Bryan Eubanks & Jason Kahn
Drums Saxophones Electronics
RUSSIA INTONEMA int013 CD (2014)
Jason Kahn & Bryan Eubanks’ Drums Saxophone Electronics sports a title which does the dirty work of listing the instrumental sources so you don’t have to. Convenient, yes; and, furthermore, indicative of a generous spirit that abideth and only becomes more manifest as you frizz the disc into the appropriate slot and the aforementioned do their respective things with the previously listed. Kahn, as you may be aware, is the percussionist, Eubanks the electronical-Saxophonist.
So and thus and then as it spins, Kahn’s limber limbs in whirlwind windmill motion clatter in a corner and thud softly underneath emphasising sprung membranous rotund qualities of his drums and fizzing metal rains of his high frequency cymbals’ agitation free. Subtle tone-weaving from Eubanks’ saxophone/electronics set up meshes with the frequencies in the upper registers, scintillating yonder stereocilia before dropping some Hz and taking aim at the trunk and gut areas to softly tear and rapturously rupture the fabric of the sound in delightfully immediate and un-ostentatious ways.
Thee document doth partake of a most appealing clarity and indicates body/space human activities in a simple yet roomy, electronic, dynamic, spry, playful, subtle, muscular, bouncy, nervy manner. Yielding skins, pressing drumheads with beaters, pressing fingertips to physical materials, warm-blooded, loosely clasping at a clattering of pots, with a sympathy for materials and what’s (if you’ll excuse the expression) to hand a twinkling of the wonder of a cosmic Kitchen-Sync. Sax-a-groans, wisps of unadorned feedback ring the room, patters of percuss, and like the presence of the instrumentalists, intuited but (you see) not pictured, as such (this is an auditory medium, folks) there pulses a deeply implied melodicism in the surrounding aura that invites the listener (that’s you) to kick back and soak it up in an integrated, trans-Cartesian, holistic, multi-pointed, live-action, real-time kind-of-way which elicits a whole-body pleasure response. D.H. Lawrence’s solar plexus could dig those kicks. Foist and foremoist. Which is to say, it’s fun, more immediate than you may or may not expect, and although possibly abstract in one sense, is the opposite of abstract in many important others.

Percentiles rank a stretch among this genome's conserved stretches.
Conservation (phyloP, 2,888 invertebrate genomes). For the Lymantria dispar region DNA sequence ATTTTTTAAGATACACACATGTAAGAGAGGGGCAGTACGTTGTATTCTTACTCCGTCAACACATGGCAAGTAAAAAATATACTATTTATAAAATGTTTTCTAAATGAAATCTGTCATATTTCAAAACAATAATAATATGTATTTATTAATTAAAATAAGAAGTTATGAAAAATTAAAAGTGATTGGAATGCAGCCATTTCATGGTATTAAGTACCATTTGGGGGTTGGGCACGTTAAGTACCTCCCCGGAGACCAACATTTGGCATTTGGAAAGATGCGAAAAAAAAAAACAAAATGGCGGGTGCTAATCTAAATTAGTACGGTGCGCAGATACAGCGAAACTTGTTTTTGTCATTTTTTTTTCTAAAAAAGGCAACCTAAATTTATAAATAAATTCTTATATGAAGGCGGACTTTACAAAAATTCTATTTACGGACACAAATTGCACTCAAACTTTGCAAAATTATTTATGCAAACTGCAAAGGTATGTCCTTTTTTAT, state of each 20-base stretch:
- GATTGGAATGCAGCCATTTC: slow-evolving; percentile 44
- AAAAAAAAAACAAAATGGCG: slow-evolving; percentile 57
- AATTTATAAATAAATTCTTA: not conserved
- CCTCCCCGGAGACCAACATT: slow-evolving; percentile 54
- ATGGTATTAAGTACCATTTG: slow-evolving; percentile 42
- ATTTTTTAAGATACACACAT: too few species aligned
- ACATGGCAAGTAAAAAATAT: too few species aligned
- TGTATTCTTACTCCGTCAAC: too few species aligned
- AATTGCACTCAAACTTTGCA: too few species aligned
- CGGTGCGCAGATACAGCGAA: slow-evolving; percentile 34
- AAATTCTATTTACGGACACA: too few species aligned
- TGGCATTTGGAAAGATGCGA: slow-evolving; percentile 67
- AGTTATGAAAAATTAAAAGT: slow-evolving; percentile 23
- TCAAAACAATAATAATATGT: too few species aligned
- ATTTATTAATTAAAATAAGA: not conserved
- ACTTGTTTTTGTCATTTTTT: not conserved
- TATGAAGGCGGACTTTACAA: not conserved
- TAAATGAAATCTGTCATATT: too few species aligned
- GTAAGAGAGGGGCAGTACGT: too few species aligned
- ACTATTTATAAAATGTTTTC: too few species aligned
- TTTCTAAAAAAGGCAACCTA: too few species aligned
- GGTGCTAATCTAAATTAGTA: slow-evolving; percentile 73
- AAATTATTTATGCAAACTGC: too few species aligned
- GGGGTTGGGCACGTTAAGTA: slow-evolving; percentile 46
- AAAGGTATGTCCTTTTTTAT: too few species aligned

Verily, far from ascetic renunciation through instrumental reductionism sans concurrent mental expansionism ‘tis a thoroughly wide-eared and embracing sound due to nimble fascination with innate qualities and potential of instruments meeting humans to generate sounds that travel in air. No sour grapes involved, but an intoxicating draught of water and sunlight, clear, infinitely subtle and intimately linked to life n’ living, making noises n’ listening.